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Tuesday, July 12, 2011

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Exodus 2:1-15
Psalm 69:3, 14, 30-31, 33-34
Matthew 11:20-24

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"i do not need you" (1 cor 12:21)

"There was a baby boy, crying!" —Exodus 2:6

When we support the elimination of babies by abortion and artificial contraception, we say to these unwanted members of Jesus' body, "I do not need you" (1 Cor 12:21). Can we even call ourselves Christians if we have so much disdain for Jesus' body that we don't care if millions of members of His body are murdered or never given a chance to exist? Can we call ourselves Christians if we have so little regard for Christ's body that we don't mind if His body is weakened, disfigured, or paralyzed by the absence of many millions of members worldwide?

Powerful, well-financed organizations reach into every corner of the globe to advance the spread of abortion and artificial contraception. If, as St. Teresa of Avila says, Jesus has no hands but ours and no feet but ours, then His body on earth is being more and more crippled with the elimination of each child that would have strengthened His body. We are to honor all members of His body, but the weakest and smallest we must honor with even greater care (1 Cor 12:22-24).

The Catholic Church champions the body of Christ in its teaching. However, far too many Catholics disobey the teachings of their Church. They are pro-choice; they choose to please their own bodies. It doesn't bother them that Jesus' body is broken as long as their own body doesn't suffer. Catholics, repent of disfiguring the body of Christ instead of building it up. Catholics, oppose abortion and artificial contraception. Jesus asks you, "Do you love My body?" (see Jn 21:15) How will you answer Him today? How will you answer Him on Judgment Day?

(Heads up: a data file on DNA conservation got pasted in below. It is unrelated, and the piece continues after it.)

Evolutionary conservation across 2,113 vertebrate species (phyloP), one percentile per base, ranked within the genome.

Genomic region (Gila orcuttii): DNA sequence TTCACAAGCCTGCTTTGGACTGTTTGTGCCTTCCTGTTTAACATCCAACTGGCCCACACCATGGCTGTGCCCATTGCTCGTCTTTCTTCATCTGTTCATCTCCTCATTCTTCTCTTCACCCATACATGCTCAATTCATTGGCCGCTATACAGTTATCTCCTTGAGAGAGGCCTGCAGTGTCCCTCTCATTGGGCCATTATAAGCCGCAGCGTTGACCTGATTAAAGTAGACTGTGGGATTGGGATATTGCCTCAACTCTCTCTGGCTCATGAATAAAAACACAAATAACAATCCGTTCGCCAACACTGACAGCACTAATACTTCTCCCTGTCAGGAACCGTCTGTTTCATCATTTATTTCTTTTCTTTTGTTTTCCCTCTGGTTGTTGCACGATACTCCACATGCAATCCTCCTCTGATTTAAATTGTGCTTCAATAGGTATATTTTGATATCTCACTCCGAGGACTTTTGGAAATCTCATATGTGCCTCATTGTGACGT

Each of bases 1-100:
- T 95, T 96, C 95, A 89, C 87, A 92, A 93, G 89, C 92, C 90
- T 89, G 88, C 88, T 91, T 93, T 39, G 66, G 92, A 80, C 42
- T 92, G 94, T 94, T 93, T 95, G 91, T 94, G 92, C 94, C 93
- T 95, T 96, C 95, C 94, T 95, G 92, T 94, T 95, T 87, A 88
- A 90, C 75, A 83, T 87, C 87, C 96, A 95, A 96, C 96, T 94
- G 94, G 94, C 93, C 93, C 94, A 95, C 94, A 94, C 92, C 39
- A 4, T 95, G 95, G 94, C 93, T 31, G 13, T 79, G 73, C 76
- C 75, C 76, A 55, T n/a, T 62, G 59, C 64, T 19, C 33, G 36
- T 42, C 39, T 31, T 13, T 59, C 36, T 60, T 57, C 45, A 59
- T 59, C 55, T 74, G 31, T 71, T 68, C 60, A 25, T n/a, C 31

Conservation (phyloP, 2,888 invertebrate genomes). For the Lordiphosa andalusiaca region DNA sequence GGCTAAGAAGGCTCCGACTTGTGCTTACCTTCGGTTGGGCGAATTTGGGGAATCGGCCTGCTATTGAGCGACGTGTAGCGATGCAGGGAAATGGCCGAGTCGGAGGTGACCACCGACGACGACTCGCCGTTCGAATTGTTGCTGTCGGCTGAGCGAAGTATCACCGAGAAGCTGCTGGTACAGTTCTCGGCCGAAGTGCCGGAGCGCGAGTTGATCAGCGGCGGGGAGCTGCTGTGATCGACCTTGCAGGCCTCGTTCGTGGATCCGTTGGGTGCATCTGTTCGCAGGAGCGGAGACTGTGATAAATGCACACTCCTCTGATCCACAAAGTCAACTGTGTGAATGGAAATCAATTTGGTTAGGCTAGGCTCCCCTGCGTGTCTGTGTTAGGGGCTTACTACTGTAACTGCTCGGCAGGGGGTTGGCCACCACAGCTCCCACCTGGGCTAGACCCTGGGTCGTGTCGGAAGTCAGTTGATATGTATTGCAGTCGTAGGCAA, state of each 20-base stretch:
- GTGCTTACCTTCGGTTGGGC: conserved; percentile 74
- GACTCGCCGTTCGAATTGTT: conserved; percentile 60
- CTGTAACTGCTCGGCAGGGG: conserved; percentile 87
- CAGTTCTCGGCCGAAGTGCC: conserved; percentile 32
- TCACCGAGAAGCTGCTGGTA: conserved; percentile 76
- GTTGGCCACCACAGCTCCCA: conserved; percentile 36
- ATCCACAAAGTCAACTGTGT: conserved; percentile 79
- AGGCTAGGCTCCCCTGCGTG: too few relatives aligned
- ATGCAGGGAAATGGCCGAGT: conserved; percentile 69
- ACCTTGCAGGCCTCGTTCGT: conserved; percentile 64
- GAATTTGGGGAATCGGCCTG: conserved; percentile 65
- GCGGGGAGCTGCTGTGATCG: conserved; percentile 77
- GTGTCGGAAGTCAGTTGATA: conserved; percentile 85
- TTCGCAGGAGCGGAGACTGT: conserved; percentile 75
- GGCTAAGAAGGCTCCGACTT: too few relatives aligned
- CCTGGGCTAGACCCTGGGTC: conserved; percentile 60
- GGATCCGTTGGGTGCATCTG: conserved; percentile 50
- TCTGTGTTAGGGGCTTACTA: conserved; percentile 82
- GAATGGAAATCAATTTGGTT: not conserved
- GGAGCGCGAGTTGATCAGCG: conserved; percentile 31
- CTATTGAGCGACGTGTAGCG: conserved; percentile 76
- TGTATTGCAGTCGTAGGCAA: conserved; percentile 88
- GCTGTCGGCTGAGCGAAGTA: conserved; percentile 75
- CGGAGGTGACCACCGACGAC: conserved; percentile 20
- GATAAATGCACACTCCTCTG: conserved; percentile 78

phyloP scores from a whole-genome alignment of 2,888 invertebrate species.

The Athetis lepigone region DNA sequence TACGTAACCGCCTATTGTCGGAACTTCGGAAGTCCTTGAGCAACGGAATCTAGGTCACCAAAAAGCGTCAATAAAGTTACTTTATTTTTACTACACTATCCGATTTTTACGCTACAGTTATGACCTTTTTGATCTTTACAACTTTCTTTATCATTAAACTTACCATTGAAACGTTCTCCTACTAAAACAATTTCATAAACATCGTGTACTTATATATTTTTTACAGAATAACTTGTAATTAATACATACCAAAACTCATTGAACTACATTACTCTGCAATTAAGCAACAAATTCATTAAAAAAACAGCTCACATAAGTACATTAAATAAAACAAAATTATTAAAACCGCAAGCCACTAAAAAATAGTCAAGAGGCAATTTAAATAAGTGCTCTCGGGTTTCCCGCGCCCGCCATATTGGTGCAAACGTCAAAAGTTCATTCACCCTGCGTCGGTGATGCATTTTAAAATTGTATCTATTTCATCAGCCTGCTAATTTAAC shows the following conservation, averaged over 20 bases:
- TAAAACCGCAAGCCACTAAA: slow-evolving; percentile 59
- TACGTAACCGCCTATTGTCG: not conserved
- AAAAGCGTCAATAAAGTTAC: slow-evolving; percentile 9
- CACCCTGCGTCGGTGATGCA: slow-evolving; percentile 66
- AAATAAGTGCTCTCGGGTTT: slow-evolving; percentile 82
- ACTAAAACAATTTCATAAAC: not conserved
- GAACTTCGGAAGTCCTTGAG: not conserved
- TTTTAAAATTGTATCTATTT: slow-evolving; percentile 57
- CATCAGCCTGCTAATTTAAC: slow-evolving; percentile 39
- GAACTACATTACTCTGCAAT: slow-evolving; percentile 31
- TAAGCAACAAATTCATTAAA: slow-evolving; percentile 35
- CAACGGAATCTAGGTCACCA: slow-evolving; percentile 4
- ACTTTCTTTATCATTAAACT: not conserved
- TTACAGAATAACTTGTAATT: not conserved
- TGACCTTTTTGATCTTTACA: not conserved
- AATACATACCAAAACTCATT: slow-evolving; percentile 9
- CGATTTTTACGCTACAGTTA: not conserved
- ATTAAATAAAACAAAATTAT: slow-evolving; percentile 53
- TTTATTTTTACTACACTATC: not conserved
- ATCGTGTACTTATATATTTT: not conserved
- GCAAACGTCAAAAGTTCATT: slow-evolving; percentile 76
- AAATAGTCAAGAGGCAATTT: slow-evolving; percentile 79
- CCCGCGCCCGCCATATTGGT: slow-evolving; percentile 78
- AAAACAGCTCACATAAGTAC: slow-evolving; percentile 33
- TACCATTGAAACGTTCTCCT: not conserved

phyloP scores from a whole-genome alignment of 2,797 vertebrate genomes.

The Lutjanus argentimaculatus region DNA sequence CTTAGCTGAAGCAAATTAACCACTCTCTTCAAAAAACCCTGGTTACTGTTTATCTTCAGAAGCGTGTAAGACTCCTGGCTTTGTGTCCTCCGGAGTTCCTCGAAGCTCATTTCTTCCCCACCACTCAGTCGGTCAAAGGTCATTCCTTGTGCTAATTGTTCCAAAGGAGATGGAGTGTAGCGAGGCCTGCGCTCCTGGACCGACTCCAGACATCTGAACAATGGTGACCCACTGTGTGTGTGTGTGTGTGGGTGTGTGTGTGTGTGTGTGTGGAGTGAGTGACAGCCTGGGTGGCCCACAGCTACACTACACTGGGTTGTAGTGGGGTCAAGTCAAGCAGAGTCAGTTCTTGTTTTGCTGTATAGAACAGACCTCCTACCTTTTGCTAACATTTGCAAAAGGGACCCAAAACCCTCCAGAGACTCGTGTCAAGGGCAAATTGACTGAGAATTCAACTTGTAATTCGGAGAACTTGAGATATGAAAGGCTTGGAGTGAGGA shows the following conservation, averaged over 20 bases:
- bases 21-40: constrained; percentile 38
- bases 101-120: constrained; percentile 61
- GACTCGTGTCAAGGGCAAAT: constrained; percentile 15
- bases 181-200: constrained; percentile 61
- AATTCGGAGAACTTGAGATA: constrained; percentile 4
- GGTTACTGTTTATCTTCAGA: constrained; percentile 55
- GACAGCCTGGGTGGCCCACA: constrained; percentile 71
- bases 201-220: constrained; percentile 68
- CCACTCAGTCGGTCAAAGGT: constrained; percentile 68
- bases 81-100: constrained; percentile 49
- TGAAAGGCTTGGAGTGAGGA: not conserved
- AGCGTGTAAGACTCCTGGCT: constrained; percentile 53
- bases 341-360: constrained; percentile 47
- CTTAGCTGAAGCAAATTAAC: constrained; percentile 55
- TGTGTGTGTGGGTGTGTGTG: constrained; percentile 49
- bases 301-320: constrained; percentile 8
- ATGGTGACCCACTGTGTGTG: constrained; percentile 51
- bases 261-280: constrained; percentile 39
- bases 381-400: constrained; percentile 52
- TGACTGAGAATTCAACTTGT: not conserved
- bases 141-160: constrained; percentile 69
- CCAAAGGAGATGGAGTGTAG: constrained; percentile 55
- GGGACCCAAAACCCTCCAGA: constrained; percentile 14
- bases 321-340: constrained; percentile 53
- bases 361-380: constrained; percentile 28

Prayer:  Jesus, this is my body to be given up for You.

Promise:  "The Lord hears the poor, and His own who are in bonds He spurns not." —Ps 69:34

Praise:  Patrick repented of his vasectomy, had reversal surgery, and was blessed with six more children.

Reference:  (This teaching was submitted by a member of our editorial team.)

Rescript:  †Reverend Joseph R. Binzer, Vicar General of the Archdiocese of Cincinnati, February 1, 2011

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